Residential SW Washington

Tech tip: Optimizing central heating systems

In the last two decades, a high-efficiency central forced-air heating system has changed from a high-end consumer product to a practical necessity in most homes. What can an HVAC specialist do to improve the efficiency of a home that has already received a high-efficiency heating upgrade? Distribution efficiency and controls are two key opportunities.

Inspect the system to maximize distribution efficiency
The entire distribution system should be inspected during any heating system upgrade to:

  • Ensure it meets optimum duct velocity ratios
  • Confirm the pressure is balanced
  • Identify energy losses within the system

A distribution system can lose energy through air leaks and thermal conduction. To cut energy loss, make sure ducts have adequate insulation and are sealed properly with mastic. (Energy Trust’s incentive for duct insulation require duct sealing for incentive eligibility.)

Upgrade controls
Advanced control units are inexpensive to install and can help save energy. Homeowners may need extra assistance to get the most benefit out of these sophisticated systems.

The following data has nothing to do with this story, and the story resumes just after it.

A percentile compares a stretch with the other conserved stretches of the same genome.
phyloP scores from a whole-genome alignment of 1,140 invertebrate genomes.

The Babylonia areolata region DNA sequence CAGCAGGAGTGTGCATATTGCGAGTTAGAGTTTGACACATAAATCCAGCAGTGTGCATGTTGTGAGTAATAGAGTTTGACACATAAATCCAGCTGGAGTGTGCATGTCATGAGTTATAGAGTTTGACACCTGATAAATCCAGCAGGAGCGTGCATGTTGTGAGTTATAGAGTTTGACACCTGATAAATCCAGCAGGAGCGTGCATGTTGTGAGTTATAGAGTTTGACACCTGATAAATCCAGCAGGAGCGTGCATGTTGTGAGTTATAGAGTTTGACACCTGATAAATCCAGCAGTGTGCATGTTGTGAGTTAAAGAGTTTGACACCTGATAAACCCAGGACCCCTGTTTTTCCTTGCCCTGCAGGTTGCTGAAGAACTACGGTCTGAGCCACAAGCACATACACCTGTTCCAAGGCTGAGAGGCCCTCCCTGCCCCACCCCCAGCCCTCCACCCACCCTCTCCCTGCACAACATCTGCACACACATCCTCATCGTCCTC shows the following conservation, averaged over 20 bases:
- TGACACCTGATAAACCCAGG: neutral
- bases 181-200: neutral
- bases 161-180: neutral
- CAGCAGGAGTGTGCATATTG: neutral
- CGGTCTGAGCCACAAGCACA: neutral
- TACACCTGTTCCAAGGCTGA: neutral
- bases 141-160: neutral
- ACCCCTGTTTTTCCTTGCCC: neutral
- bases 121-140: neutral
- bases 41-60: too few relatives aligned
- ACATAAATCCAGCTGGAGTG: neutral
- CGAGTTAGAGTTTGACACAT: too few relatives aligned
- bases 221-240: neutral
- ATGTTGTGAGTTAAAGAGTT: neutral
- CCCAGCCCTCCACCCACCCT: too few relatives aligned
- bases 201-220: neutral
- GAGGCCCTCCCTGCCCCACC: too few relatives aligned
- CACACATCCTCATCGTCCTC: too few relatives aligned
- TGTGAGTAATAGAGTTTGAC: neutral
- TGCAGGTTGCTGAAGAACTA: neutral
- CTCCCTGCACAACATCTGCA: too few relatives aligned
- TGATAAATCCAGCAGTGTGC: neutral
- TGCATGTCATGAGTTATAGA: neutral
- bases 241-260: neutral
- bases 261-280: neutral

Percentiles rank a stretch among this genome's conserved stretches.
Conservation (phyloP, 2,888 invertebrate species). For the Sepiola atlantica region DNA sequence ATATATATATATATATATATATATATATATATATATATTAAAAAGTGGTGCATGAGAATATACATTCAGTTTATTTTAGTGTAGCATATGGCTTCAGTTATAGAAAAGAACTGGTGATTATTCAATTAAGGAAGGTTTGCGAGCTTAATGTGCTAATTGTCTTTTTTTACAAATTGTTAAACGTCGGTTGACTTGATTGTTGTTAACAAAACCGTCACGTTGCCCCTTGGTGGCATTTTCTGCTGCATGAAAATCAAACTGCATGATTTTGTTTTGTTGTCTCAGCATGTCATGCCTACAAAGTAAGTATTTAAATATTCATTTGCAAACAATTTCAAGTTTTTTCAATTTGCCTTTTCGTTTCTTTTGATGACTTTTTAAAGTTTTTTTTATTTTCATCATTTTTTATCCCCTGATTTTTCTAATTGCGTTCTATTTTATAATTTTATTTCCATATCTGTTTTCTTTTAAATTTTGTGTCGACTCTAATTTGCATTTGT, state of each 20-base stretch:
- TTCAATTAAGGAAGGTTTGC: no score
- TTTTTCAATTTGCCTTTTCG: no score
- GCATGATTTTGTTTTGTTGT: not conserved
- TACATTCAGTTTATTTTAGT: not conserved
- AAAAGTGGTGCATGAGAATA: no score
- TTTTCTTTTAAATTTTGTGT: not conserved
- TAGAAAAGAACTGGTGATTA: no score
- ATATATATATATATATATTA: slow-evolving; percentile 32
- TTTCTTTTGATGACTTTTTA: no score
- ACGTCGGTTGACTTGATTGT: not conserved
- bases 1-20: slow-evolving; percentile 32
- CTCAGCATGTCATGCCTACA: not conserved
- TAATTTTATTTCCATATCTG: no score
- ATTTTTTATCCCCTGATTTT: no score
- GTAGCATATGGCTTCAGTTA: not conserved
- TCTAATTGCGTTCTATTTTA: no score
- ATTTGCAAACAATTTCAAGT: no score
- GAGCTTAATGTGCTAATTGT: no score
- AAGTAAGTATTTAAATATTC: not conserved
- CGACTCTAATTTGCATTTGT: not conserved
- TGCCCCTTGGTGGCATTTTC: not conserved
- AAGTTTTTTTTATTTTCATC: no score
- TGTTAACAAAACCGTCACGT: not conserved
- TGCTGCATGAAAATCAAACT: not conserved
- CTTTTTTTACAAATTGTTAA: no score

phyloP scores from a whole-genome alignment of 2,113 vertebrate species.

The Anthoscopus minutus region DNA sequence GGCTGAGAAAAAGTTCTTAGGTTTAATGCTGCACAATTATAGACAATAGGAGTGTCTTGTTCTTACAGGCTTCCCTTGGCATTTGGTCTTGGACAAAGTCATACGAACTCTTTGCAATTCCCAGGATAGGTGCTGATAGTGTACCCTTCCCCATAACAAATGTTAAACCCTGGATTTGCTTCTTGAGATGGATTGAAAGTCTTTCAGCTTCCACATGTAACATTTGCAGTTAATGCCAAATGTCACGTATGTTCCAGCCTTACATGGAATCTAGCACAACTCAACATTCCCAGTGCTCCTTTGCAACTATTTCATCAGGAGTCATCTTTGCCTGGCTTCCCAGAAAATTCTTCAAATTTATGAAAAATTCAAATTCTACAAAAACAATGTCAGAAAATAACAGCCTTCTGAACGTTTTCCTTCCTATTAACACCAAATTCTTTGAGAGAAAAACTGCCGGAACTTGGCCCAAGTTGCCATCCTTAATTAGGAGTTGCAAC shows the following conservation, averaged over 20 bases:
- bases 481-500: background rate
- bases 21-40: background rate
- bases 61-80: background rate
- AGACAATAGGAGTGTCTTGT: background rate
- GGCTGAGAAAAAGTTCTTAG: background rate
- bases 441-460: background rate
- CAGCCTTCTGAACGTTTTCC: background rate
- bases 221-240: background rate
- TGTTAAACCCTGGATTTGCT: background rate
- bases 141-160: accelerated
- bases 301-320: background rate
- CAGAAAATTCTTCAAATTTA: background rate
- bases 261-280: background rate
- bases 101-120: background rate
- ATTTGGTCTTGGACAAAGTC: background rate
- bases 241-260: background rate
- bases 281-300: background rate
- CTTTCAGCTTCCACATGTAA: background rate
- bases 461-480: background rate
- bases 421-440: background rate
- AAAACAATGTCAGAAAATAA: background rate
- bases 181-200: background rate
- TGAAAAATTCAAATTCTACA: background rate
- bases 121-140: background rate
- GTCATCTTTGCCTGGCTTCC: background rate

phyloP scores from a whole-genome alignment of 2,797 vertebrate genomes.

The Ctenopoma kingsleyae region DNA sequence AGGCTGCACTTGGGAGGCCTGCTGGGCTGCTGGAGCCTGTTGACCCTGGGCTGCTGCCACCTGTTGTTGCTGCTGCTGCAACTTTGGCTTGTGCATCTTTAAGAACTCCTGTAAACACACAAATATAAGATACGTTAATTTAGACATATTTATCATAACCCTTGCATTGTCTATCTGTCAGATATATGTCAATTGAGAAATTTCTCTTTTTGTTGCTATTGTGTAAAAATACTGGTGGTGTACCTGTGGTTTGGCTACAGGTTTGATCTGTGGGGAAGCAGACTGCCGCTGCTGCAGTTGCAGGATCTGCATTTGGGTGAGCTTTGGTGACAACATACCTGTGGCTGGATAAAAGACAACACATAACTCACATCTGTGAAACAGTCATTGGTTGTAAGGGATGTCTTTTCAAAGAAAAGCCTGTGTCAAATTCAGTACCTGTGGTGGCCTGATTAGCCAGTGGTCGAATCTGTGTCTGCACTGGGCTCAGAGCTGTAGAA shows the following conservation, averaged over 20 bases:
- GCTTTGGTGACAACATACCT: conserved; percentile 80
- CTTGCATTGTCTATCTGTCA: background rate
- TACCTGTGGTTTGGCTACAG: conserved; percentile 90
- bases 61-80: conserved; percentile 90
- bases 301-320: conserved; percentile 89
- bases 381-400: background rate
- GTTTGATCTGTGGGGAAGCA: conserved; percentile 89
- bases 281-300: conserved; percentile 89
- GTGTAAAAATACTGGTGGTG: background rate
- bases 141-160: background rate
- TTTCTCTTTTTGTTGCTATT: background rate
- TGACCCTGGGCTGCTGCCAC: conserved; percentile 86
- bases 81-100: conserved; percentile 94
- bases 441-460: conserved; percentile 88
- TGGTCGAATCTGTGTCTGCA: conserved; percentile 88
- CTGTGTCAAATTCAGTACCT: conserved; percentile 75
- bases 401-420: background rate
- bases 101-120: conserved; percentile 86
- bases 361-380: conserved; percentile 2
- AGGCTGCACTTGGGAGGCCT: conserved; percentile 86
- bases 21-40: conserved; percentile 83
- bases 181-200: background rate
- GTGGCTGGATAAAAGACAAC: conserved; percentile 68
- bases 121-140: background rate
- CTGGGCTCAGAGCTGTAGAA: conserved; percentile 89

• A graphical thermostat control interface might offer weekly programmable schedules, provide local weather conditions and even connect with a smartphone or computer. While consumers may love the vast number of control options, the complexity can be overwhelming. As an HVAC technician, you are best equipped to teach homeowners how to operate a new control unit. Show them how to program a weekly schedule that optimizes energy efficiency and comfort for their lifestyle.
  • For heat pump systems, effective control is especially critical and complex. When backup resistance heat kicks in, a heat pump system becomes as much as three times more costly to operate. Advanced controls minimize the use of backup heat. The control system uses an external temperature sensor to determine if the heat pump will sufficiently heat the home, and locks the resistance heat during that time. (With web-enabled products, such as a Nest thermostat, local weather data is retrieved from the Internet.)

A house is a system, and all parts of the system must work together to optimize efficiency. HVAC is no exception to this rule. Many installers already understand the value of optimization because it maximizes the number of customers who are fully satisfied with their new heating equipment.